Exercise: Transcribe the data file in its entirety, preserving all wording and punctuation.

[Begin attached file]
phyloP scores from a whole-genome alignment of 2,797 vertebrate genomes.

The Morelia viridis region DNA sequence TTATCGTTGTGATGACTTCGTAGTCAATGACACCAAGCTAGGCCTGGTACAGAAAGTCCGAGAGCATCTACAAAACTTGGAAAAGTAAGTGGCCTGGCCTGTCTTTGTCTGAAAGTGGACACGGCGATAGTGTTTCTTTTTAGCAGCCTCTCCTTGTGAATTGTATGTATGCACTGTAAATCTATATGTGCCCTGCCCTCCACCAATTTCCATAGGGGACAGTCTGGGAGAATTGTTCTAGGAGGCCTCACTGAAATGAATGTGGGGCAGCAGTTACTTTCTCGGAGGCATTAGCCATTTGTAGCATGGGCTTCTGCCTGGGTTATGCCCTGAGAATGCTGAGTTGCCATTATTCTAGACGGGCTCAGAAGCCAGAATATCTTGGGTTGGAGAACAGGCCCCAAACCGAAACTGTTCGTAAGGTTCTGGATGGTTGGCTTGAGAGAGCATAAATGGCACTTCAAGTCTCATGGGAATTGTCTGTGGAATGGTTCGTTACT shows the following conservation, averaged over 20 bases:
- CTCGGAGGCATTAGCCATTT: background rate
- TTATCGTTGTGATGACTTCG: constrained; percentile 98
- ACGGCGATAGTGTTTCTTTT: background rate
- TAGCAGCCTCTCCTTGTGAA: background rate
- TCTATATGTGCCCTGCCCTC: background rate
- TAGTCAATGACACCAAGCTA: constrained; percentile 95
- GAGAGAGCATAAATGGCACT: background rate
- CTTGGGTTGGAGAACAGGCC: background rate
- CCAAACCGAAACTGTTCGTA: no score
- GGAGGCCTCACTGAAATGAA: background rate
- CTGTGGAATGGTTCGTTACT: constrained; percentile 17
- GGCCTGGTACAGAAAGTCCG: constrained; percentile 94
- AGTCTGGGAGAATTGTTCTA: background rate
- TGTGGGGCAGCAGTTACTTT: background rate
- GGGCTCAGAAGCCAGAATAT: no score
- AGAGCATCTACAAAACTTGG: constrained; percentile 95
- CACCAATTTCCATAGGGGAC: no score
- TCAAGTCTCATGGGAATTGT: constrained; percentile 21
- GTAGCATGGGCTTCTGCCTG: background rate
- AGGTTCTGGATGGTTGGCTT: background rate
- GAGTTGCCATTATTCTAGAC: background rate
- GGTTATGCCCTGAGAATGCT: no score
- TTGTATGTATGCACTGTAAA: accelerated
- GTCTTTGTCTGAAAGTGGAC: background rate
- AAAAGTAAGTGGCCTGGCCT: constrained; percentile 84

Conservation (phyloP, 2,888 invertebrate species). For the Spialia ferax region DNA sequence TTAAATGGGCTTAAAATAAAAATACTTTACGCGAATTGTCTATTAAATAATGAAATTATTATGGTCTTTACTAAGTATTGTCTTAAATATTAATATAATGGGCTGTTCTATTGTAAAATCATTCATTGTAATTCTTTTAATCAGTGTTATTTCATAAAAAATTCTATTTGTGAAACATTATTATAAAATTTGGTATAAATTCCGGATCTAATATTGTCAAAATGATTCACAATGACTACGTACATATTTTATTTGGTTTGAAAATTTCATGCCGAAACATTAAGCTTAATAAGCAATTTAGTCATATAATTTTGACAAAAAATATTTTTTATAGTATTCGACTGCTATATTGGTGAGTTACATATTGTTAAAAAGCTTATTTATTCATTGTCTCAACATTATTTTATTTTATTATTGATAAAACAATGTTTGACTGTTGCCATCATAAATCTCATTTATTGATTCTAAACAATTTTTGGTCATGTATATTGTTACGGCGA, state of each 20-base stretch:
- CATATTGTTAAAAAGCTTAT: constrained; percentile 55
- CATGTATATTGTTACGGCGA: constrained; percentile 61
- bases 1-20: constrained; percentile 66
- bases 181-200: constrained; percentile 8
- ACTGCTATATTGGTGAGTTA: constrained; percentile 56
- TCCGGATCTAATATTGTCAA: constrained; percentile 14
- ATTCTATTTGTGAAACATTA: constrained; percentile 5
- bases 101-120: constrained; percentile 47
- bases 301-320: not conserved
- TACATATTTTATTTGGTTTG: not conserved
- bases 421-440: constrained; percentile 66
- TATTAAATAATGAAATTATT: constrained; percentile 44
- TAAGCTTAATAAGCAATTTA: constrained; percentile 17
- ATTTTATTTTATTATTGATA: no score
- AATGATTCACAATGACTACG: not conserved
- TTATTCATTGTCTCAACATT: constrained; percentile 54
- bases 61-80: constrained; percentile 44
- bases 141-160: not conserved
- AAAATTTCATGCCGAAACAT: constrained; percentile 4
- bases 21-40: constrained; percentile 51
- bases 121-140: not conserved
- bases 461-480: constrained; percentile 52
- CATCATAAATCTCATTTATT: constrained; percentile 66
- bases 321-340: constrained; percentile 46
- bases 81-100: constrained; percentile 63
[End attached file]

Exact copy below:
phyloP scores from a whole-genome alignment of 2,797 vertebrate genomes.

The Morelia viridis region DNA sequence TTATCGTTGTGATGACTTCGTAGTCAATGACACCAAGCTAGGCCTGGTACAGAAAGTCCGAGAGCATCTACAAAACTTGGAAAAGTAAGTGGCCTGGCCTGTCTTTGTCTGAAAGTGGACACGGCGATAGTGTTTCTTTTTAGCAGCCTCTCCTTGTGAATTGTATGTATGCACTGTAAATCTATATGTGCCCTGCCCTCCACCAATTTCCATAGGGGACAGTCTGGGAGAATTGTTCTAGGAGGCCTCACTGAAATGAATGTGGGGCAGCAGTTACTTTCTCGGAGGCATTAGCCATTTGTAGCATGGGCTTCTGCCTGGGTTATGCCCTGAGAATGCTGAGTTGCCATTATTCTAGACGGGCTCAGAAGCCAGAATATCTTGGGTTGGAGAACAGGCCCCAAACCGAAACTGTTCGTAAGGTTCTGGATGGTTGGCTTGAGAGAGCATAAATGGCACTTCAAGTCTCATGGGAATTGTCTGTGGAATGGTTCGTTACT shows the following conservation, averaged over 20 bases:
- CTCGGAGGCATTAGCCATTT: background rate
- TTATCGTTGTGATGACTTCG: constrained; percentile 98
- ACGGCGATAGTGTTTCTTTT: background rate
- TAGCAGCCTCTCCTTGTGAA: background rate
- TCTATATGTGCCCTGCCCTC: background rate
- TAGTCAATGACACCAAGCTA: constrained; percentile 95
- GAGAGAGCATAAATGGCACT: background rate
- CTTGGGTTGGAGAACAGGCC: background rate
- CCAAACCGAAACTGTTCGTA: no score
- GGAGGCCTCACTGAAATGAA: background rate
- CTGTGGAATGGTTCGTTACT: constrained; percentile 17
- GGCCTGGTACAGAAAGTCCG: constrained; percentile 94
- AGTCTGGGAGAATTGTTCTA: background rate
- TGTGGGGCAGCAGTTACTTT: background rate
- GGGCTCAGAAGCCAGAATAT: no score
- AGAGCATCTACAAAACTTGG: constrained; percentile 95
- CACCAATTTCCATAGGGGAC: no score
- TCAAGTCTCATGGGAATTGT: constrained; percentile 21
- GTAGCATGGGCTTCTGCCTG: background rate
- AGGTTCTGGATGGTTGGCTT: background rate
- GAGTTGCCATTATTCTAGAC: background rate
- GGTTATGCCCTGAGAATGCT: no score
- TTGTATGTATGCACTGTAAA: accelerated
- GTCTTTGTCTGAAAGTGGAC: background rate
- AAAAGTAAGTGGCCTGGCCT: constrained; percentile 84

Conservation (phyloP, 2,888 invertebrate species). For the Spialia ferax region DNA sequence TTAAATGGGCTTAAAATAAAAATACTTTACGCGAATTGTCTATTAAATAATGAAATTATTATGGTCTTTACTAAGTATTGTCTTAAATATTAATATAATGGGCTGTTCTATTGTAAAATCATTCATTGTAATTCTTTTAATCAGTGTTATTTCATAAAAAATTCTATTTGTGAAACATTATTATAAAATTTGGTATAAATTCCGGATCTAATATTGTCAAAATGATTCACAATGACTACGTACATATTTTATTTGGTTTGAAAATTTCATGCCGAAACATTAAGCTTAATAAGCAATTTAGTCATATAATTTTGACAAAAAATATTTTTTATAGTATTCGACTGCTATATTGGTGAGTTACATATTGTTAAAAAGCTTATTTATTCATTGTCTCAACATTATTTTATTTTATTATTGATAAAACAATGTTTGACTGTTGCCATCATAAATCTCATTTATTGATTCTAAACAATTTTTGGTCATGTATATTGTTACGGCGA, state of each 20-base stretch:
- CATATTGTTAAAAAGCTTAT: constrained; percentile 55
- CATGTATATTGTTACGGCGA: constrained; percentile 61
- bases 1-20: constrained; percentile 66
- bases 181-200: constrained; percentile 8
- ACTGCTATATTGGTGAGTTA: constrained; percentile 56
- TCCGGATCTAATATTGTCAA: constrained; percentile 14
- ATTCTATTTGTGAAACATTA: constrained; percentile 5
- bases 101-120: constrained; percentile 47
- bases 301-320: not conserved
- TACATATTTTATTTGGTTTG: not conserved
- bases 421-440: constrained; percentile 66
- TATTAAATAATGAAATTATT: constrained; percentile 44
- TAAGCTTAATAAGCAATTTA: constrained; percentile 17
- ATTTTATTTTATTATTGATA: no score
- AATGATTCACAATGACTACG: not conserved
- TTATTCATTGTCTCAACATT: constrained; percentile 54
- bases 61-80: constrained; percentile 44
- bases 141-160: not conserved
- AAAATTTCATGCCGAAACAT: constrained; percentile 4
- bases 21-40: constrained; percentile 51
- bases 121-140: not conserved
- bases 461-480: constrained; percentile 52
- CATCATAAATCTCATTTATT: constrained; percentile 66
- bases 321-340: constrained; percentile 46
- bases 81-100: constrained; percentile 63